Good news (and bad) at a city budget hearingScott Nicholsnews editorBudgets might be tight, but at least crime is down.
St. Paul Police Chief John Harrington unearthed the good news Sept. 2 at a City Council budget hearing.
The police budget was up for discussion, and council members also got a primer on the city's tax trends from Ramsey County's tax department head Chris Samuels.
Overall, crime is down 14 percent from the three-year period 2005-2008, with homicides down 25 percent over the same period, according to Harrington.
Also decreasing during the same three-year period are:
• Rapes, down 29 percent since 2005, from 209 to 147 cases in 2008.
• Aggravated assaults, down 10 percent.
• Commercial burglary, down 43 percent.
• Robberies, down 10 percent (since 2006).
That said, the budget crunch has led Harrington to consider reducing his force of 584 by 54 officers, at a cost-savings of $4.6 million. But because of two short-term federal stimulus grants totaling $7.4 million, 34 officers can be retained.
Harrington said he could save $620,000 by plans to cut back on fuel usage, removing desk phones for officers who mostly use their cell phones anyway, and curtailing the canine unit's entrance into competitions and exhibitions. "They're a 'nice to have,' not a 'must-have,'" he said of the exhibitions.
He can also cut $400,000 from his budget if he removes non-sworn staff including a crime-prevention coordinator, chaplain, communications technician, and custodian, among others.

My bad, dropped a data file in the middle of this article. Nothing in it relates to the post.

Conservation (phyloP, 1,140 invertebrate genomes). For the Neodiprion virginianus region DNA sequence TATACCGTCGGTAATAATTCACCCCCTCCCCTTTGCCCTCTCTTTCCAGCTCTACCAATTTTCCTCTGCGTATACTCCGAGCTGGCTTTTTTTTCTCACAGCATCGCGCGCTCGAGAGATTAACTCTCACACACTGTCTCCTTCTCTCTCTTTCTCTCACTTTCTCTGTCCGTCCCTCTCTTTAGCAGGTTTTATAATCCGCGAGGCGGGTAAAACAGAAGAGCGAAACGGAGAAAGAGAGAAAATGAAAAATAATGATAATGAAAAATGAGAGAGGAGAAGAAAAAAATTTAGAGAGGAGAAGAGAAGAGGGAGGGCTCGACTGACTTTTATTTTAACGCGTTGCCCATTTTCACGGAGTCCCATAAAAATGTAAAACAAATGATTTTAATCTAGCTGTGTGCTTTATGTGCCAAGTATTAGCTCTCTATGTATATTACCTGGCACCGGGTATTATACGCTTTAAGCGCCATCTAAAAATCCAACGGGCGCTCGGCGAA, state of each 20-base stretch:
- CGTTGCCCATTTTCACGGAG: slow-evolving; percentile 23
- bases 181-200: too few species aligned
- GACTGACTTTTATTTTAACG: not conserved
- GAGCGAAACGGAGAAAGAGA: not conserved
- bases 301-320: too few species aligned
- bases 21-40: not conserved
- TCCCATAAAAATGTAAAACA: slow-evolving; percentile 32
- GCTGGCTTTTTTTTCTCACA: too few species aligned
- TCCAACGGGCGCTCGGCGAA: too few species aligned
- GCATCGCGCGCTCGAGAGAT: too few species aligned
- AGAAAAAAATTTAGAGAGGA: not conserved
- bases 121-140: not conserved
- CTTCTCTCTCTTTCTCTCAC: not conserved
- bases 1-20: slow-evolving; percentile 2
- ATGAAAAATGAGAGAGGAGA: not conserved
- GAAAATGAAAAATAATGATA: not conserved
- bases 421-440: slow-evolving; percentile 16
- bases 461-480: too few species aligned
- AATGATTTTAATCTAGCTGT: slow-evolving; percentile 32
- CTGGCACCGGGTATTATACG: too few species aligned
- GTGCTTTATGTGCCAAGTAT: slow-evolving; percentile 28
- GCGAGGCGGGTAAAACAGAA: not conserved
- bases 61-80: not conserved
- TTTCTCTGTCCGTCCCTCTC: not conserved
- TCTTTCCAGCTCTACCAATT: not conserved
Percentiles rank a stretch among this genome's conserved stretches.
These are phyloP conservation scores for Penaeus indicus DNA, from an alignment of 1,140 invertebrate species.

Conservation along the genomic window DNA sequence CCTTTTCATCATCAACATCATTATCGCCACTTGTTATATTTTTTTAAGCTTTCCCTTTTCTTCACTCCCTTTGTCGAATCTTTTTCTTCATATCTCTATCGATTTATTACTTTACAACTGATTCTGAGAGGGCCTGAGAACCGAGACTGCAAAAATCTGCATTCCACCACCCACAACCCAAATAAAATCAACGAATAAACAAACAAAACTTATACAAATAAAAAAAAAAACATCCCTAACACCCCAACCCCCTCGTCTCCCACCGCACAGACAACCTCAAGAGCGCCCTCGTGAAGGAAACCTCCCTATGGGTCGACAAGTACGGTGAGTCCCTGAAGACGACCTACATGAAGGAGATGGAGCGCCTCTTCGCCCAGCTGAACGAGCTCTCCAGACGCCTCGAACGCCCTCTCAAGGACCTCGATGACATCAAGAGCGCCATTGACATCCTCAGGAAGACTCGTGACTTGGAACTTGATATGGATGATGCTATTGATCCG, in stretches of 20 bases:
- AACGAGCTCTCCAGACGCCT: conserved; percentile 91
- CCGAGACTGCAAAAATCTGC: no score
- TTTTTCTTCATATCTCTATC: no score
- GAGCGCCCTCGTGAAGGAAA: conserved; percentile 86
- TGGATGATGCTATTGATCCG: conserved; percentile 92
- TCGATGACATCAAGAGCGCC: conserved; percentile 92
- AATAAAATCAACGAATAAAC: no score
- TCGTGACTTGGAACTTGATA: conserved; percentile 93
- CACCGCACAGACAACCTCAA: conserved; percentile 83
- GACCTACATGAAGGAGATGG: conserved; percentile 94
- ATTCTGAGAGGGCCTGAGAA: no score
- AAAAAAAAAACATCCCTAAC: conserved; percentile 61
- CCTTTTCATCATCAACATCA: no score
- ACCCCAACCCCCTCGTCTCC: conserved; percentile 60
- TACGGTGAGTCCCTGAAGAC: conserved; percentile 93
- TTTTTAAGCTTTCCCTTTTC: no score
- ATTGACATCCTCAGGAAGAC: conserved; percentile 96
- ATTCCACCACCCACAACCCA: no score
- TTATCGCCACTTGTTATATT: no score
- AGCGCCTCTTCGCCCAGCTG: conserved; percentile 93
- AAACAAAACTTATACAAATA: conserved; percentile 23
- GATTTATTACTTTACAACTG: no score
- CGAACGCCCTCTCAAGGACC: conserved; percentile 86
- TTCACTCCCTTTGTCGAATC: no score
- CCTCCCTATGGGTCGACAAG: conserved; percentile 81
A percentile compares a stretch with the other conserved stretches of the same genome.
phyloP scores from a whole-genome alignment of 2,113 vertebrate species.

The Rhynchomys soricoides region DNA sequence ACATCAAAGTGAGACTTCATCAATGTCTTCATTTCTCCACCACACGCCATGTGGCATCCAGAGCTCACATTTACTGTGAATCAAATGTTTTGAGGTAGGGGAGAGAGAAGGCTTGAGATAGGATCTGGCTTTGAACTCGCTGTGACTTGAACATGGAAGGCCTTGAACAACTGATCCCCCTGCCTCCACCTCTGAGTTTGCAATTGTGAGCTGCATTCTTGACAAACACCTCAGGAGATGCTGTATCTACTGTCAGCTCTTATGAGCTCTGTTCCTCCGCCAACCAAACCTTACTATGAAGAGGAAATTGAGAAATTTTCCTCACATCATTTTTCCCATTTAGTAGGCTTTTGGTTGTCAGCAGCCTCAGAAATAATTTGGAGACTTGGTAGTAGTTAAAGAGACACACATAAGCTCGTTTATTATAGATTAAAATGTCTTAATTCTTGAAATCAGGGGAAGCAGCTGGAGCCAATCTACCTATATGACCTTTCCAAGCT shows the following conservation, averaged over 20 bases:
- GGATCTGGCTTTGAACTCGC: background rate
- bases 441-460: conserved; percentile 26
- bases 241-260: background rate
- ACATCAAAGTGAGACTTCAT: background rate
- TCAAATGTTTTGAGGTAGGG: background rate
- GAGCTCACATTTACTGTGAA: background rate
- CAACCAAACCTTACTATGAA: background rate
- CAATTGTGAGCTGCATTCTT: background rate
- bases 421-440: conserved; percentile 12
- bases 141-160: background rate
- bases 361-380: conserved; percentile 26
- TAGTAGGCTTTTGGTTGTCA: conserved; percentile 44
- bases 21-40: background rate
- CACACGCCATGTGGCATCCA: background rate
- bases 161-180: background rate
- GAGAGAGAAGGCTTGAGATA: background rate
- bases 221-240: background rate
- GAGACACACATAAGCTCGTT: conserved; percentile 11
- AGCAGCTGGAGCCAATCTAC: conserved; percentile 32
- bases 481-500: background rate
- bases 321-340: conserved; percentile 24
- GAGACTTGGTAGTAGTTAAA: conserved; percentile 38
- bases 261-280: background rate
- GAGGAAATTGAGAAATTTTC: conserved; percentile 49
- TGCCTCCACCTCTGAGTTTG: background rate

While given the authority to bring St. Paul's complement of sworn officers up to 630 for 2009, budget cuts were one of the reasons that 14 of the positions were never filled. And while the proposed force of 610 for 2010 isn't ideal, according to Harrington, it won't jeopardize safety.
"It certainly means that we won't be able to be as aggressive and as proactive as we'd like to be," Harrington said. "We have to be as creative as possible to not lose ground and I believe that's what this budget does."
His goal to eventually replace the rented Ben Doran police substation on Rice Street (closed last year) with a full district office on par with the city-owned Eastern or Western District offices on Payne and Hamline avenues won the vocal support of Ward 5 City Council member Lee Helgen, who said that it is long past time the city moves its Central District team out of the cramped police headquarters and gives them their own space in the city's North End.
When Council President Kathy Lantry asked whether the mounted patrol couldn't be considered a luxury in tight budget times, Harrington told them that officers on horses proved invaluable this summer during three solid weeks of patrols around Phalen Park.
Ramsey County's Chris Samuels also gave the City Council members some qualified good news, informing them that while his department is indeed witnessing reductions in taxable property value overall, "we're not seeing significant reductions."
"There's this perception that the market has tanked. That's not my perception," he said. "I view it as a market correction. Some of these market values weren't real."
Overall, he said, St. Paul has lost 7 percent of its residential property value. Which means that if taxes don't go up appreciably, many - but not all - folks in the city could see a tax decrease.
"If your home is decreasing 1 percent, you're probably seeing a tax increase. If your home is decreasing 17 percent, you're likely to see a tax decrease," he said.
And while many like to rail on banks as irresponsible absentee landlords of vacant homes, Samuels said that the city's foreclosure issues have in fact helped the county with tax delinquency issues, for one simple reason.
"Banks don't like paying interest," he said.
"They never mow the grass or shovel the snow, but they pay their taxes," said Lantry, giving the audible version of a shrug.
Scott Nichols can be reached at email@example.com or at 651-748-7816.